FREMONT, Calif. -

Learning how to play tennis is hard enough. Now try it when you can't see.
      That's what students are doing at the California School for the Blind. They're learning a form of tennis adapted for the visually impaired.
      The state-supported campus in Fremont, Calif., is one of three American schools for the blind that recently began teaching adapted tennis, which was invented in Japan in the 1980s.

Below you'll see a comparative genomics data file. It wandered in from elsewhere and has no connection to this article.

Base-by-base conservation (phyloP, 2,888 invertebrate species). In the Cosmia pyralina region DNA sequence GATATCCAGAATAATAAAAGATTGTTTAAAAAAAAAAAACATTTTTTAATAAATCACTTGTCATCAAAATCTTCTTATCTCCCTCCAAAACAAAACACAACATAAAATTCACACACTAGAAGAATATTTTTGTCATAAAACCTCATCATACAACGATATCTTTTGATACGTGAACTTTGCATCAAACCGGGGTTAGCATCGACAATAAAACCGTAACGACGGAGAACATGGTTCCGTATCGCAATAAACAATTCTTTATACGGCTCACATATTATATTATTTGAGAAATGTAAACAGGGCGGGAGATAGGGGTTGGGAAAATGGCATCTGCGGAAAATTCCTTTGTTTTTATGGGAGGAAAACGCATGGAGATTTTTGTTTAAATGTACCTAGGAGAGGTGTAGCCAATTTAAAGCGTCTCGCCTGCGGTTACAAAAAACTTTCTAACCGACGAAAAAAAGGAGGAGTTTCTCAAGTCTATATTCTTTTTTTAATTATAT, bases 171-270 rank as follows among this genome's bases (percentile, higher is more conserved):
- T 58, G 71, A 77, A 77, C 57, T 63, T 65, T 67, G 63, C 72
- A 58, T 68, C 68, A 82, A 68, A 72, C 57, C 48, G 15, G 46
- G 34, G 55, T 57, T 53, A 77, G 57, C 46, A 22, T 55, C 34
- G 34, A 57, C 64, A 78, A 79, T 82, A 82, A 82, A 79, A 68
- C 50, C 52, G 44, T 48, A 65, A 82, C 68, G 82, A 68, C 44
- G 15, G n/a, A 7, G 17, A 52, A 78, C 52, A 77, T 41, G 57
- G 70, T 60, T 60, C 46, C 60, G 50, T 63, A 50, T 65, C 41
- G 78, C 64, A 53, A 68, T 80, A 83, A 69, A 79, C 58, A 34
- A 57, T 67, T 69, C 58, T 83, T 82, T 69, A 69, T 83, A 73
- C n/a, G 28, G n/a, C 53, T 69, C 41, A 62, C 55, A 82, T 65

A nonprofit group called Tennis Serves is working to promote the sport throughout the U.S.
      Blind tennis features a smaller court, lower net and junior tennis rackets with bigger heads and shorter handles.
      Players use a foam ball filled with metal beads that rattle on impact, allowing them to hear and locate the ball when it hits the ground or racket.